Trump has over 6 million followers on Twitter

Charts show how his number of followers has risen

Facebook’s ad program allowed purchasers to select users with certain interests, like Malcolm X – a capability the St. Petersburg-based outfit relied on to slice up the American electorate.

The Kremlin-linked Internet Research Agency, which has been charged with interfering in the elections, relied on Facebook, Google and Twitter and other platforms for targeted messaging, according to the report for the Senate Intelligence Committee.

It used words, videos and images to persuade voters to back Trump, according to a report by Oxford University’s Computational Propaganda Project and network analysis company Graphika. 

It outlines repeated Russian efforts to divide and target black voters – and even a program to set up hotlines to get people to confess problems that could be potential fodder for blackmail.

The tactics reached tens of millions of Americans during the multi-year durations, and targeted key interest groups known to impact U.S. elections. 

U.S. intelligence assessed and prosecutors have charged that the outfit was financed by a close ally of Russian President Vladimir Putin. Many of the ad purchases were in rubles. Early posts before 2014 were in Russian, but English language social media activity jumped that year, and continued even into 2017.

The report identifies a Russian focus on targeting black voters

Online activity focused on police violence against blacks

Russians tried ginning up support online using multiple campaigns, including Blacktivist

Other ads targeted conservatives and particular regions

The Russians sought to boost Trump and drive down turnout among potential Hillary Clinton supporters 

The Russians set up 30 Facebook pages on black Americans, while another 10 YouTube channels focused on police violence against blacks and put out 571 videos on the subject.

The efforts to target African Americans and suppress the black vote came during  a 2016 election where Hillary Clinton won an overwhelming share of support among African American vote.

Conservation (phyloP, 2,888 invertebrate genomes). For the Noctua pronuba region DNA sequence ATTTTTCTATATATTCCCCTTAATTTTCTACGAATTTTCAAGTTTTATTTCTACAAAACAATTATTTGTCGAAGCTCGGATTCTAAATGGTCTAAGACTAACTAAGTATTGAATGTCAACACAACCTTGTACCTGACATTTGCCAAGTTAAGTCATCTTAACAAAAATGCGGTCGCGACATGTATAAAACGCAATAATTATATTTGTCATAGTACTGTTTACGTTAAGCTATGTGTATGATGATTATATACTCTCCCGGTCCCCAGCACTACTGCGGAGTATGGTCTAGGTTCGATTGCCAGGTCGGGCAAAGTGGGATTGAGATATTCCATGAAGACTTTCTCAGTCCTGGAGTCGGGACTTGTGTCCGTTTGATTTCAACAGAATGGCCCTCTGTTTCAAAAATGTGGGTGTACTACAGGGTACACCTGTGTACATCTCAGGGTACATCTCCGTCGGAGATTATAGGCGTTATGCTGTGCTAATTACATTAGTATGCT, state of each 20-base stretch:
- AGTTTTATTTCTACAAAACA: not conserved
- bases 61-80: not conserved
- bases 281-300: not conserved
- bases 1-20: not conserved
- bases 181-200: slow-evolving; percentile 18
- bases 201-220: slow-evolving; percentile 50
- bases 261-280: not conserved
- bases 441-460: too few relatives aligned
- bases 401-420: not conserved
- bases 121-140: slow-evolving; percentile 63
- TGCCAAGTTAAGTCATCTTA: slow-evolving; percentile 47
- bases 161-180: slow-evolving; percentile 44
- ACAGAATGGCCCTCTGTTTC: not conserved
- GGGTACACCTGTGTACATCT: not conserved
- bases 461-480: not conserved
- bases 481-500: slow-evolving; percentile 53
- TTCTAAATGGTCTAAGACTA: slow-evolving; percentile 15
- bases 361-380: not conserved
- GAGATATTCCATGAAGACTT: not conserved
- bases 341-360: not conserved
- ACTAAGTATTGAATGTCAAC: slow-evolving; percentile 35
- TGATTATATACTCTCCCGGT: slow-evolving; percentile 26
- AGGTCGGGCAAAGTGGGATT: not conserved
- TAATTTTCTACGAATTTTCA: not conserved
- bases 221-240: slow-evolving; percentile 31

According to the report: ‘Messaging to African Americans sought to divert their political energy away from established political institutions by preying on anger with structural inequalities faced by African Americans, including police violence, poverty, and disproportionate levels of incarceration.’

It continued: ‘These campaigns pushed a message that the best way to advance the cause of the African American community was to boycott the election and focus on other issues instead. This often happened through the use of repetitive slogans. This accounts for the majority of content in the dataset that targeted this group.’  

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The Russians also went after other demographic slices: Muslims, southerners, Texans, and more. 

The campaign didn’t stop after the trolls got caught, and in fact peaked in 2017, according to the report.

In one notably callous tactics, Russians set up hotlines to get people to call in and talk about their sex problems and other personal issues – a source for possible blackmail material, NBC reported.   

Other trickery enticed Americans to take political actions.   

On Twitter, English-language posts from Russia shot up in late 2015.

After a Russian ‘Black Matters’ Facebook page got shut down, the IRA simply created new renamed campaigns to push its message. ‘Cops kill black kids. Are you sure that your son won’t be the next?’ went one aimed at African Americans.

Activity spiked around major political debates between Donald Trump and Hillary Clinton. 

Broken down by state, a leading 265 ads targeted Missouri.

Researchers even found that racial geography, more than the the Electoral College, was a driver in ad purchases.